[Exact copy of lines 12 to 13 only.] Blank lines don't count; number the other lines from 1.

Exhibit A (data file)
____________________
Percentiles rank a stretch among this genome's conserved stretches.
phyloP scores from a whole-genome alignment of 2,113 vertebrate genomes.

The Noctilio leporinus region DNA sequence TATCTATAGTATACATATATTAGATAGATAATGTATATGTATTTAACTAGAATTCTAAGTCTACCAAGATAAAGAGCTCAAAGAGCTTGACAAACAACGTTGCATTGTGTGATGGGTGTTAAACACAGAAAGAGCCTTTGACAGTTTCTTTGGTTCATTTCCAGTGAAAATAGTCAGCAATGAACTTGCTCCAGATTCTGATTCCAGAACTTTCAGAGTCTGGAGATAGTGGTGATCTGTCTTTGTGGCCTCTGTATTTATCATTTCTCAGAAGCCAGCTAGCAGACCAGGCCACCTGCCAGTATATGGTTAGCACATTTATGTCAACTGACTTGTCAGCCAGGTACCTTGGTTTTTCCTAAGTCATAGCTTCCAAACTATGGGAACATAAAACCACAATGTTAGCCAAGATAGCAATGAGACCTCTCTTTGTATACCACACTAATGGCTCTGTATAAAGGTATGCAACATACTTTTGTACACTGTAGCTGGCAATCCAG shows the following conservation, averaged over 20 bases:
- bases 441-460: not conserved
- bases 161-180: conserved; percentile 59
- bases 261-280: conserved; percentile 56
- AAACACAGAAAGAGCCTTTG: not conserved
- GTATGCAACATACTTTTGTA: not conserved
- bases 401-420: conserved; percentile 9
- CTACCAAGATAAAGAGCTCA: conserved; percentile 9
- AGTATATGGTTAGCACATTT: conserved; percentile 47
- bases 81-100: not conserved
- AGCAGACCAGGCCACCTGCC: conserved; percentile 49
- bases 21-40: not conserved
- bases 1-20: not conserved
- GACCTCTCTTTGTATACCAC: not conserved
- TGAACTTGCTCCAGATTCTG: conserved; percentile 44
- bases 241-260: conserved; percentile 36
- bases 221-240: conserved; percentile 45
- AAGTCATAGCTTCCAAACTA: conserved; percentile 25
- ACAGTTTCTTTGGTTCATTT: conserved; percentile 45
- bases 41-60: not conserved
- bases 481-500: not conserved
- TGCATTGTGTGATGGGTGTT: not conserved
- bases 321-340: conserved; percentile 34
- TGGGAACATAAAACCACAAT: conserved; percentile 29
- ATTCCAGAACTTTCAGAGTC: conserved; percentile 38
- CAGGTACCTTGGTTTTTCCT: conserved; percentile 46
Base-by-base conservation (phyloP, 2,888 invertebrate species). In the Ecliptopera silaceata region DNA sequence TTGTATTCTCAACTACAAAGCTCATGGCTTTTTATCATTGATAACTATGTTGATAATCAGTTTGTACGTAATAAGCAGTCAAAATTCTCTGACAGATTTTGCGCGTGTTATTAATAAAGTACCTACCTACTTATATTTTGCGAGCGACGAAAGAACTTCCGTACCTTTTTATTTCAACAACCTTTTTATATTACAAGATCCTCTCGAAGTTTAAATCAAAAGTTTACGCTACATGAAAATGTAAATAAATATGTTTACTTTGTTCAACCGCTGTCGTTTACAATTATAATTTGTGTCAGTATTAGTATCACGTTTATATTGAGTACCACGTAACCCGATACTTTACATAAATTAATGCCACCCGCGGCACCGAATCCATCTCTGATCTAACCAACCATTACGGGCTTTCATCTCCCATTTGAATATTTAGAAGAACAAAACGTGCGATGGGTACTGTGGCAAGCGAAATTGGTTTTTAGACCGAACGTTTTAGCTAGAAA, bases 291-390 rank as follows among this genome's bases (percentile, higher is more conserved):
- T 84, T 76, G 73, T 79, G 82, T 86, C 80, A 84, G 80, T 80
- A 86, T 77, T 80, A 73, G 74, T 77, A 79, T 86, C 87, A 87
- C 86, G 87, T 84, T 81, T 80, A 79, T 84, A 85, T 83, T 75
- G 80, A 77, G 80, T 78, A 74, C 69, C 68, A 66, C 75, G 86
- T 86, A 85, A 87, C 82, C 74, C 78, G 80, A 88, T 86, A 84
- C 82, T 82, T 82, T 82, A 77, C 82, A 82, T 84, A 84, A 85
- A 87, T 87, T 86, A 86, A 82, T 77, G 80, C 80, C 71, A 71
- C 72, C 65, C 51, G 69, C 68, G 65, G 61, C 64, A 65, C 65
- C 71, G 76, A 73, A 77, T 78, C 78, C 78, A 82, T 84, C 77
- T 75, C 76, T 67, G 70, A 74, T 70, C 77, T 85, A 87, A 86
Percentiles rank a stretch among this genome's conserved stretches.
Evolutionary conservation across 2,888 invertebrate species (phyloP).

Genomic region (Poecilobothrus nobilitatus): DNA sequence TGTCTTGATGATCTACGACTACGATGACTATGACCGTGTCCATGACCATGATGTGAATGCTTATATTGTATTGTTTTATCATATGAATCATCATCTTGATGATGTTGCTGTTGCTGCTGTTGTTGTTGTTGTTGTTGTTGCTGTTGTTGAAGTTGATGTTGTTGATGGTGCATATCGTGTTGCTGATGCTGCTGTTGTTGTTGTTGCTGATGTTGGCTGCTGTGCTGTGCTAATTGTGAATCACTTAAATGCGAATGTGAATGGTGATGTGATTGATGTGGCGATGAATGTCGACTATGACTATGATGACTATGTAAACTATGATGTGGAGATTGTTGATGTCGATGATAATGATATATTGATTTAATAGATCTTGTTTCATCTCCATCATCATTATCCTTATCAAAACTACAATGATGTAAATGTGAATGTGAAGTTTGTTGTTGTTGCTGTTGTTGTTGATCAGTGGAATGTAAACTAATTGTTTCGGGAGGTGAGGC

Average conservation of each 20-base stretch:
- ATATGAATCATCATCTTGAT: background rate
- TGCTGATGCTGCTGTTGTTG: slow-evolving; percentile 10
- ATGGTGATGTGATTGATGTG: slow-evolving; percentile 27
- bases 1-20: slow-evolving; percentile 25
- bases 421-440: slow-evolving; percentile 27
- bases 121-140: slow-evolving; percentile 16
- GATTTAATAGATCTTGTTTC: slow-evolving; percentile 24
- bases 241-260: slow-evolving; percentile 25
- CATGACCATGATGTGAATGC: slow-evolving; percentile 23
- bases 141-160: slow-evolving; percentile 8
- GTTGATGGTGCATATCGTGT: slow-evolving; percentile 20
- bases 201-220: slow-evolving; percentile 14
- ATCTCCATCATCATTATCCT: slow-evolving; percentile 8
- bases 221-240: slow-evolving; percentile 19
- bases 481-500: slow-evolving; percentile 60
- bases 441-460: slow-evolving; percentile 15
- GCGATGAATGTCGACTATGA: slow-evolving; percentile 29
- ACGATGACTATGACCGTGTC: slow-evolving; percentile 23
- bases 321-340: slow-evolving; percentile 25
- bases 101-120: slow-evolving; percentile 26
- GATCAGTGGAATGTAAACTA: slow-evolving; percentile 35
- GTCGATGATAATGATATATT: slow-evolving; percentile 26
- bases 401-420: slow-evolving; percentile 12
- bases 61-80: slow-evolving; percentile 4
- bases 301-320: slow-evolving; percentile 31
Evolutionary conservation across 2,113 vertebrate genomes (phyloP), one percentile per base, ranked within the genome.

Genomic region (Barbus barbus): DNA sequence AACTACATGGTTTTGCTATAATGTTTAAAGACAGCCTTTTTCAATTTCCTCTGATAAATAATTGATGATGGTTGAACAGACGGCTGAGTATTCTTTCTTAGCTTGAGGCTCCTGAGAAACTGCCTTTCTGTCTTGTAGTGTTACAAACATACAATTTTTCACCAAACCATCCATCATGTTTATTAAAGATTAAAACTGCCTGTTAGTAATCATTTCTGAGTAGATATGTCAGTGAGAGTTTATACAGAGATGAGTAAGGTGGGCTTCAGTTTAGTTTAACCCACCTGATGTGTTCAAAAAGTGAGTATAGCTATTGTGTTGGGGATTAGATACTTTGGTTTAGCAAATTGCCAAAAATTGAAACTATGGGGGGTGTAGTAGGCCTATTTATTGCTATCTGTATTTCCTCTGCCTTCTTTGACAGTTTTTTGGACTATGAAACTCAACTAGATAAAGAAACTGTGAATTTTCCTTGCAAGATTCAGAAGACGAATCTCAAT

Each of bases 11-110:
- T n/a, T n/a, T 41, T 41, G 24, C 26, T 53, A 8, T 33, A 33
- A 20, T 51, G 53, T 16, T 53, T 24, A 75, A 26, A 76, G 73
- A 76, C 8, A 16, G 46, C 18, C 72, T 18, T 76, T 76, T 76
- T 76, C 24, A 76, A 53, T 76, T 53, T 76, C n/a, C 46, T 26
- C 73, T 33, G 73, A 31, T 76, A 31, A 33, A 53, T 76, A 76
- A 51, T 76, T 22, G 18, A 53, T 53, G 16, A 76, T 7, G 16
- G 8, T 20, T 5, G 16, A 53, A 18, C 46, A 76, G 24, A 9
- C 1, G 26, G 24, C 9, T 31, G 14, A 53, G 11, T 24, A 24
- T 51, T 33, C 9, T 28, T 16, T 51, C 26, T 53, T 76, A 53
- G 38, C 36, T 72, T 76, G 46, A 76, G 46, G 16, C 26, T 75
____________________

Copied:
- bases 81-100: not conserved
- AGCAGACCAGGCCACCTGCC: conserved; percentile 49